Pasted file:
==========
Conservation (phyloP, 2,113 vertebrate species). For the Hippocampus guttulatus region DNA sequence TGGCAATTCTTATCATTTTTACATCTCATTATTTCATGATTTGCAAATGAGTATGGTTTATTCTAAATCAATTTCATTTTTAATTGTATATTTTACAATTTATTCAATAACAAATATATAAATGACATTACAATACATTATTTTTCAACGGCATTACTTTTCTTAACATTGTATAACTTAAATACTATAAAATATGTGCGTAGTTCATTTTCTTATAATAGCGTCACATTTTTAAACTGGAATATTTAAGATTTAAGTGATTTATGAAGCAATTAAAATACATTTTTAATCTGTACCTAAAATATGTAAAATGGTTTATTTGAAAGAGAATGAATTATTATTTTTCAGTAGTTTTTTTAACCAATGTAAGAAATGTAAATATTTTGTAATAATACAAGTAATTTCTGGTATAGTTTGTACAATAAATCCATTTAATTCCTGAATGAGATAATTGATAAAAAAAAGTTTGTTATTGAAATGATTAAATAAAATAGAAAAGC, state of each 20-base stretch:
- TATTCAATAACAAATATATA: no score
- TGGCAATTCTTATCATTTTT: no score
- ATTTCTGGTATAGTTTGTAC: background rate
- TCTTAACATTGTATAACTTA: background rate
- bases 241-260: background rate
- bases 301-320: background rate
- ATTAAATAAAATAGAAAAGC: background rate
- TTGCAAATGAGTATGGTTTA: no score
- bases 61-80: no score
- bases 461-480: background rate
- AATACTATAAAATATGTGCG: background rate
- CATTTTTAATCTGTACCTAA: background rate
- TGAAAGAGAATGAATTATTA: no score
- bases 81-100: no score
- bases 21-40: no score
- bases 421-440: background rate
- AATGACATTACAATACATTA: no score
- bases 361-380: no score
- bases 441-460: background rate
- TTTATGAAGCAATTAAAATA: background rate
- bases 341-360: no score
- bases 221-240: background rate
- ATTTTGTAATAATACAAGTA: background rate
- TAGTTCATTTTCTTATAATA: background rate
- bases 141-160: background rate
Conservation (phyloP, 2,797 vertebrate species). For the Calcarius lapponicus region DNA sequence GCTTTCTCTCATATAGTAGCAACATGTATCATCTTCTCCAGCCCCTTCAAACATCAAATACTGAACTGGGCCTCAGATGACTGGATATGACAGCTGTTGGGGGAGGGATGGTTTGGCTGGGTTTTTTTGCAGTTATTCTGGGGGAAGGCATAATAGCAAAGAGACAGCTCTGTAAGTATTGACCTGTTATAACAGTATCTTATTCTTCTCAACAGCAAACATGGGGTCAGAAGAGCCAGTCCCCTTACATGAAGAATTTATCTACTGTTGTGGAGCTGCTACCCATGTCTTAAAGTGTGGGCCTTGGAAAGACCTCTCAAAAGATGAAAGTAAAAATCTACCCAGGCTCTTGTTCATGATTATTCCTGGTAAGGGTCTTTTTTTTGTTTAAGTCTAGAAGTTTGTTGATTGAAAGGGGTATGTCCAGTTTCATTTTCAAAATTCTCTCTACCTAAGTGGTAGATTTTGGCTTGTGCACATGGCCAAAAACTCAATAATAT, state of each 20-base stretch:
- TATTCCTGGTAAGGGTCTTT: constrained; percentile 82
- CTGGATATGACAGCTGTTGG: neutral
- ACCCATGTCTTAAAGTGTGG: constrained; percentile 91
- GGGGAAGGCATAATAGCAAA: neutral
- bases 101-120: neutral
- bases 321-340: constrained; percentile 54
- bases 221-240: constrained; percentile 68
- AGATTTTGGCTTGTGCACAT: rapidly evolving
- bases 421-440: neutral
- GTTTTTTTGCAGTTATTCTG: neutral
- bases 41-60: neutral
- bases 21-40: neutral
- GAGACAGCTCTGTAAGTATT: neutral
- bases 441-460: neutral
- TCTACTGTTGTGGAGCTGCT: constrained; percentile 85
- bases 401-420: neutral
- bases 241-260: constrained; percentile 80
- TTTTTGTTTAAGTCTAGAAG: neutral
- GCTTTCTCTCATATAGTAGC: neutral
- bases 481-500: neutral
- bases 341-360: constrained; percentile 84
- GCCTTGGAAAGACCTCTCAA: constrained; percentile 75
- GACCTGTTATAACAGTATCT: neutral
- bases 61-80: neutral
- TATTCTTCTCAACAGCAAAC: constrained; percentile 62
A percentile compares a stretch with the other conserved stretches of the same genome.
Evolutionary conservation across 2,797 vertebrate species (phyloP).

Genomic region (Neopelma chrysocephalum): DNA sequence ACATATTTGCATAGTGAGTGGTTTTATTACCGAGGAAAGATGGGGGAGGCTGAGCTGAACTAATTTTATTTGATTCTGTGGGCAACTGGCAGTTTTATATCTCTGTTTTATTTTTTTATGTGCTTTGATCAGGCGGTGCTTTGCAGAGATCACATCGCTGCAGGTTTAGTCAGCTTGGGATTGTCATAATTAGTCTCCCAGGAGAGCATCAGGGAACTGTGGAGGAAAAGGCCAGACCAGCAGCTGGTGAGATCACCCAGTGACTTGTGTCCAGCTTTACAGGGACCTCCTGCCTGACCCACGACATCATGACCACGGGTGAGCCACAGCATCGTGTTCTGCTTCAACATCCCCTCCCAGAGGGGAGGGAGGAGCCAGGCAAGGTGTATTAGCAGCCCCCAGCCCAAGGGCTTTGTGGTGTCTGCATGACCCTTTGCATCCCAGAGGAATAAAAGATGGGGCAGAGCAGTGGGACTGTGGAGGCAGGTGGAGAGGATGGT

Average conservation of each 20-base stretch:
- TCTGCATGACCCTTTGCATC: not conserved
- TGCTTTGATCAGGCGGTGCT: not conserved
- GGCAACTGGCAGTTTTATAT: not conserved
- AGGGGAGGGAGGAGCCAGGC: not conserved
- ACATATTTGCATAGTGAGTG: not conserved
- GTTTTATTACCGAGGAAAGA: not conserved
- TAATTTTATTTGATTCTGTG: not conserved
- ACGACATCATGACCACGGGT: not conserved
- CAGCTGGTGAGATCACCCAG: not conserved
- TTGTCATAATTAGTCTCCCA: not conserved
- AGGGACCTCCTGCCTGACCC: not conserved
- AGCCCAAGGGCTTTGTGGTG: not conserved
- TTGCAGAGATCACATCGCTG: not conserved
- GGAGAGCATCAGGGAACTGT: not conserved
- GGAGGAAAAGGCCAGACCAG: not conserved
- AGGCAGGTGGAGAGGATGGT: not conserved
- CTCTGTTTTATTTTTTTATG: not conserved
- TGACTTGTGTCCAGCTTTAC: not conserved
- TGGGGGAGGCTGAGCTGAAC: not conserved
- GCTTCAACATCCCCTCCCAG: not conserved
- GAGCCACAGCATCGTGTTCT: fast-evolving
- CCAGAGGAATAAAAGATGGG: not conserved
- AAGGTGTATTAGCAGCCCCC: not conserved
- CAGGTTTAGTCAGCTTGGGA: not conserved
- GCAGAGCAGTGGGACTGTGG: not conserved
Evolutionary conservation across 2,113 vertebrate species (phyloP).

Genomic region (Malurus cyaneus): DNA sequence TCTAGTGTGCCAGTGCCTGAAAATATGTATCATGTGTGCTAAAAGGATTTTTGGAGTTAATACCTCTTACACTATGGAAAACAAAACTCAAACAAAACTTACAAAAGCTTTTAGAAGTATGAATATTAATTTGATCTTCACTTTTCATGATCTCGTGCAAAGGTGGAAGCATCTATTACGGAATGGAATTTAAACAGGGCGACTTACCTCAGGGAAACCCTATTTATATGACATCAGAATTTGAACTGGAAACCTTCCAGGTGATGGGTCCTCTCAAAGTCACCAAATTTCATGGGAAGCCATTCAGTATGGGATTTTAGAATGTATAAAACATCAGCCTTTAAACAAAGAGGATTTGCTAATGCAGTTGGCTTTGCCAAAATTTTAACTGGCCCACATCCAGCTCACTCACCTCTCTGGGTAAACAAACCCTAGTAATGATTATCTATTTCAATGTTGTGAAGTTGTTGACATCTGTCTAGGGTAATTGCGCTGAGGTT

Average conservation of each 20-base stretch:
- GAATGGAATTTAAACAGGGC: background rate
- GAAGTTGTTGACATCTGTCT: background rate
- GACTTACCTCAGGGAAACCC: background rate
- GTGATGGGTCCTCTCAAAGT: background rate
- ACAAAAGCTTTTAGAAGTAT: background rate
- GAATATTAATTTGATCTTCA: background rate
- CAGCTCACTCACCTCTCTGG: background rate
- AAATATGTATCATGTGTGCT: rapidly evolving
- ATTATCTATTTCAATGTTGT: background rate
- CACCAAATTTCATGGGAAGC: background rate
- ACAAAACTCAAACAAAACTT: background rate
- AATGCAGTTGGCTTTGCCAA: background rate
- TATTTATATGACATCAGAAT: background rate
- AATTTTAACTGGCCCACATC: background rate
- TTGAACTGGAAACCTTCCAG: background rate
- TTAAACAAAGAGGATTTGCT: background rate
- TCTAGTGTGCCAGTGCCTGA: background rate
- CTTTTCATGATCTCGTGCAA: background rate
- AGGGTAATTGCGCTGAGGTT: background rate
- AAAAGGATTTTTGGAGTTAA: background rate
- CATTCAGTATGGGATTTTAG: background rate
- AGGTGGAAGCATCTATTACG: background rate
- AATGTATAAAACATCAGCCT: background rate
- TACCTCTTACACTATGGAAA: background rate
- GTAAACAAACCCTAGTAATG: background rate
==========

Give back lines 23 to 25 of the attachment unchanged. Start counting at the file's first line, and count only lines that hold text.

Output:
- bases 221-240: background rate
- ATTTTGTAATAATACAAGTA: background rate
- TAGTTCATTTTCTTATAATA: background rate